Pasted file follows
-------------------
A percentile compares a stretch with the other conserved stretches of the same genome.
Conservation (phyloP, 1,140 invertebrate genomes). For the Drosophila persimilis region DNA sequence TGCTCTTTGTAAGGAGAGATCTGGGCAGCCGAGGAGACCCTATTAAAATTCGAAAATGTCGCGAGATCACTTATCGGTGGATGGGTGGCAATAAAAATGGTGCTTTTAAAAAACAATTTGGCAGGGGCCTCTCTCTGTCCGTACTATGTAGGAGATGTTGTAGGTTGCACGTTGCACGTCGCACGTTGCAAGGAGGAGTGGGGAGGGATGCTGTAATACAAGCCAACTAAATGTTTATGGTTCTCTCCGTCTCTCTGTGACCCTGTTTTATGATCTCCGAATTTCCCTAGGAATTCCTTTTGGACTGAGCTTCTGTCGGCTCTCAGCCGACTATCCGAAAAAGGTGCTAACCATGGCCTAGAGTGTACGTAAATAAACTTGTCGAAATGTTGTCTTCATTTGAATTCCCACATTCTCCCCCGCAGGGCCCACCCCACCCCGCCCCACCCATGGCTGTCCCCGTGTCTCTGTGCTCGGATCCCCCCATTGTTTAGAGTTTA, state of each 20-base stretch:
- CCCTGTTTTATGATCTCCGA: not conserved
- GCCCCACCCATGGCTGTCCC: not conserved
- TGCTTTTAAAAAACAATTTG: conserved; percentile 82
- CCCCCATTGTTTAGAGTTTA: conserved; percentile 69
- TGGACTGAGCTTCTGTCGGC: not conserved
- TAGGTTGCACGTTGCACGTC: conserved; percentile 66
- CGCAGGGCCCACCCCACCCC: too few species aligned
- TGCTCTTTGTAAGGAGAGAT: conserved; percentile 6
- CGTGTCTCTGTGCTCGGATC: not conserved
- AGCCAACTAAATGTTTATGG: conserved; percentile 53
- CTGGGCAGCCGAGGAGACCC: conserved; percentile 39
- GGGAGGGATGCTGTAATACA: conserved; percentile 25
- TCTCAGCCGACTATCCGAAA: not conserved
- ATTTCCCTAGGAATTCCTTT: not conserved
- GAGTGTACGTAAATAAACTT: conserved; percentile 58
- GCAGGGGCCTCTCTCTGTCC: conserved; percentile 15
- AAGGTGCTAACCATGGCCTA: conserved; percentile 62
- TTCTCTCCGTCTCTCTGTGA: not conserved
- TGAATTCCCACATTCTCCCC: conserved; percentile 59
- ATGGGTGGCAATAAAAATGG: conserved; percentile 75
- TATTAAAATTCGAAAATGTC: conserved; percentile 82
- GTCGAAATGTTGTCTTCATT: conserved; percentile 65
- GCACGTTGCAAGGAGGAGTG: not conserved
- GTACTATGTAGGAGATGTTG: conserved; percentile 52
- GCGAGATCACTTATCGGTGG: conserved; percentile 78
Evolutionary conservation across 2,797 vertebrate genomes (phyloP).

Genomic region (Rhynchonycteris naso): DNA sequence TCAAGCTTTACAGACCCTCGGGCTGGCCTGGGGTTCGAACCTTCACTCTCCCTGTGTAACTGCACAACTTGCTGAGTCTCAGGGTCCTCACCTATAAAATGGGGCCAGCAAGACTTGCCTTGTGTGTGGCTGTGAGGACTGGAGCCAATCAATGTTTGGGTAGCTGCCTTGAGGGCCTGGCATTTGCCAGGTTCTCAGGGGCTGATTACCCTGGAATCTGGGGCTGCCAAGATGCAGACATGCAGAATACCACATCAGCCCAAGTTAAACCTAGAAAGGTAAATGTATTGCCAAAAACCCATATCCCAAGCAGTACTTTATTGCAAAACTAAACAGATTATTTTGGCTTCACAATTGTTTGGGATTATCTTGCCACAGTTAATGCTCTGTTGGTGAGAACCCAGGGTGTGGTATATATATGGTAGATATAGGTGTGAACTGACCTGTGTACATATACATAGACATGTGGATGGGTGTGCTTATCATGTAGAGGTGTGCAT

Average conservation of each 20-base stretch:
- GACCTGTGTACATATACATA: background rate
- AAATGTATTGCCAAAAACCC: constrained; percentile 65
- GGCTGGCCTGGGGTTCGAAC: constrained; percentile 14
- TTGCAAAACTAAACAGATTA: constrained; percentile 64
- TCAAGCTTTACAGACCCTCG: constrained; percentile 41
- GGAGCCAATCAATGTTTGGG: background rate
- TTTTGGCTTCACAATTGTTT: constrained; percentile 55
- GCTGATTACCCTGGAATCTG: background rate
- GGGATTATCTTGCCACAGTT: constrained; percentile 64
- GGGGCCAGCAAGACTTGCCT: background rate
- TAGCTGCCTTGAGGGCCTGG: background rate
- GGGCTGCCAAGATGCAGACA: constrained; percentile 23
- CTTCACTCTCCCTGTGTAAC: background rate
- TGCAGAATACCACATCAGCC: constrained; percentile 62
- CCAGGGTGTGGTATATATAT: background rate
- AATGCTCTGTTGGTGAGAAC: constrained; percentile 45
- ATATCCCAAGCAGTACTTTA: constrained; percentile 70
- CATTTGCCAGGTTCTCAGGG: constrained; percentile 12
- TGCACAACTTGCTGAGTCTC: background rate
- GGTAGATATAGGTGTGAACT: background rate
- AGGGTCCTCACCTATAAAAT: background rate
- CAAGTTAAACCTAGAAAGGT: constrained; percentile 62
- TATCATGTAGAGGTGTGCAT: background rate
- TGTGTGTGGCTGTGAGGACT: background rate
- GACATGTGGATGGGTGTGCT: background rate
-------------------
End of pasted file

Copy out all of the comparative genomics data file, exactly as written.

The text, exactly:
A percentile compares a stretch with the other conserved stretches of the same genome.
Conservation (phyloP, 1,140 invertebrate genomes). For the Drosophila persimilis region DNA sequence TGCTCTTTGTAAGGAGAGATCTGGGCAGCCGAGGAGACCCTATTAAAATTCGAAAATGTCGCGAGATCACTTATCGGTGGATGGGTGGCAATAAAAATGGTGCTTTTAAAAAACAATTTGGCAGGGGCCTCTCTCTGTCCGTACTATGTAGGAGATGTTGTAGGTTGCACGTTGCACGTCGCACGTTGCAAGGAGGAGTGGGGAGGGATGCTGTAATACAAGCCAACTAAATGTTTATGGTTCTCTCCGTCTCTCTGTGACCCTGTTTTATGATCTCCGAATTTCCCTAGGAATTCCTTTTGGACTGAGCTTCTGTCGGCTCTCAGCCGACTATCCGAAAAAGGTGCTAACCATGGCCTAGAGTGTACGTAAATAAACTTGTCGAAATGTTGTCTTCATTTGAATTCCCACATTCTCCCCCGCAGGGCCCACCCCACCCCGCCCCACCCATGGCTGTCCCCGTGTCTCTGTGCTCGGATCCCCCCATTGTTTAGAGTTTA, state of each 20-base stretch:
- CCCTGTTTTATGATCTCCGA: not conserved
- GCCCCACCCATGGCTGTCCC: not conserved
- TGCTTTTAAAAAACAATTTG: conserved; percentile 82
- CCCCCATTGTTTAGAGTTTA: conserved; percentile 69
- TGGACTGAGCTTCTGTCGGC: not conserved
- TAGGTTGCACGTTGCACGTC: conserved; percentile 66
- CGCAGGGCCCACCCCACCCC: too few species aligned
- TGCTCTTTGTAAGGAGAGAT: conserved; percentile 6
- CGTGTCTCTGTGCTCGGATC: not conserved
- AGCCAACTAAATGTTTATGG: conserved; percentile 53
- CTGGGCAGCCGAGGAGACCC: conserved; percentile 39
- GGGAGGGATGCTGTAATACA: conserved; percentile 25
- TCTCAGCCGACTATCCGAAA: not conserved
- ATTTCCCTAGGAATTCCTTT: not conserved
- GAGTGTACGTAAATAAACTT: conserved; percentile 58
- GCAGGGGCCTCTCTCTGTCC: conserved; percentile 15
- AAGGTGCTAACCATGGCCTA: conserved; percentile 62
- TTCTCTCCGTCTCTCTGTGA: not conserved
- TGAATTCCCACATTCTCCCC: conserved; percentile 59
- ATGGGTGGCAATAAAAATGG: conserved; percentile 75
- TATTAAAATTCGAAAATGTC: conserved; percentile 82
- GTCGAAATGTTGTCTTCATT: conserved; percentile 65
- GCACGTTGCAAGGAGGAGTG: not conserved
- GTACTATGTAGGAGATGTTG: conserved; percentile 52
- GCGAGATCACTTATCGGTGG: conserved; percentile 78
Evolutionary conservation across 2,797 vertebrate genomes (phyloP).

Genomic region (Rhynchonycteris naso): DNA sequence TCAAGCTTTACAGACCCTCGGGCTGGCCTGGGGTTCGAACCTTCACTCTCCCTGTGTAACTGCACAACTTGCTGAGTCTCAGGGTCCTCACCTATAAAATGGGGCCAGCAAGACTTGCCTTGTGTGTGGCTGTGAGGACTGGAGCCAATCAATGTTTGGGTAGCTGCCTTGAGGGCCTGGCATTTGCCAGGTTCTCAGGGGCTGATTACCCTGGAATCTGGGGCTGCCAAGATGCAGACATGCAGAATACCACATCAGCCCAAGTTAAACCTAGAAAGGTAAATGTATTGCCAAAAACCCATATCCCAAGCAGTACTTTATTGCAAAACTAAACAGATTATTTTGGCTTCACAATTGTTTGGGATTATCTTGCCACAGTTAATGCTCTGTTGGTGAGAACCCAGGGTGTGGTATATATATGGTAGATATAGGTGTGAACTGACCTGTGTACATATACATAGACATGTGGATGGGTGTGCTTATCATGTAGAGGTGTGCAT

Average conservation of each 20-base stretch:
- GACCTGTGTACATATACATA: background rate
- AAATGTATTGCCAAAAACCC: constrained; percentile 65
- GGCTGGCCTGGGGTTCGAAC: constrained; percentile 14
- TTGCAAAACTAAACAGATTA: constrained; percentile 64
- TCAAGCTTTACAGACCCTCG: constrained; percentile 41
- GGAGCCAATCAATGTTTGGG: background rate
- TTTTGGCTTCACAATTGTTT: constrained; percentile 55
- GCTGATTACCCTGGAATCTG: background rate
- GGGATTATCTTGCCACAGTT: constrained; percentile 64
- GGGGCCAGCAAGACTTGCCT: background rate
- TAGCTGCCTTGAGGGCCTGG: background rate
- GGGCTGCCAAGATGCAGACA: constrained; percentile 23
- CTTCACTCTCCCTGTGTAAC: background rate
- TGCAGAATACCACATCAGCC: constrained; percentile 62
- CCAGGGTGTGGTATATATAT: background rate
- AATGCTCTGTTGGTGAGAAC: constrained; percentile 45
- ATATCCCAAGCAGTACTTTA: constrained; percentile 70
- CATTTGCCAGGTTCTCAGGG: constrained; percentile 12
- TGCACAACTTGCTGAGTCTC: background rate
- GGTAGATATAGGTGTGAACT: background rate
- AGGGTCCTCACCTATAAAAT: background rate
- CAAGTTAAACCTAGAAAGGT: constrained; percentile 62
- TATCATGTAGAGGTGTGCAT: background rate
- TGTGTGTGGCTGTGAGGACT: background rate
- GACATGTGGATGGGTGTGCT: background rate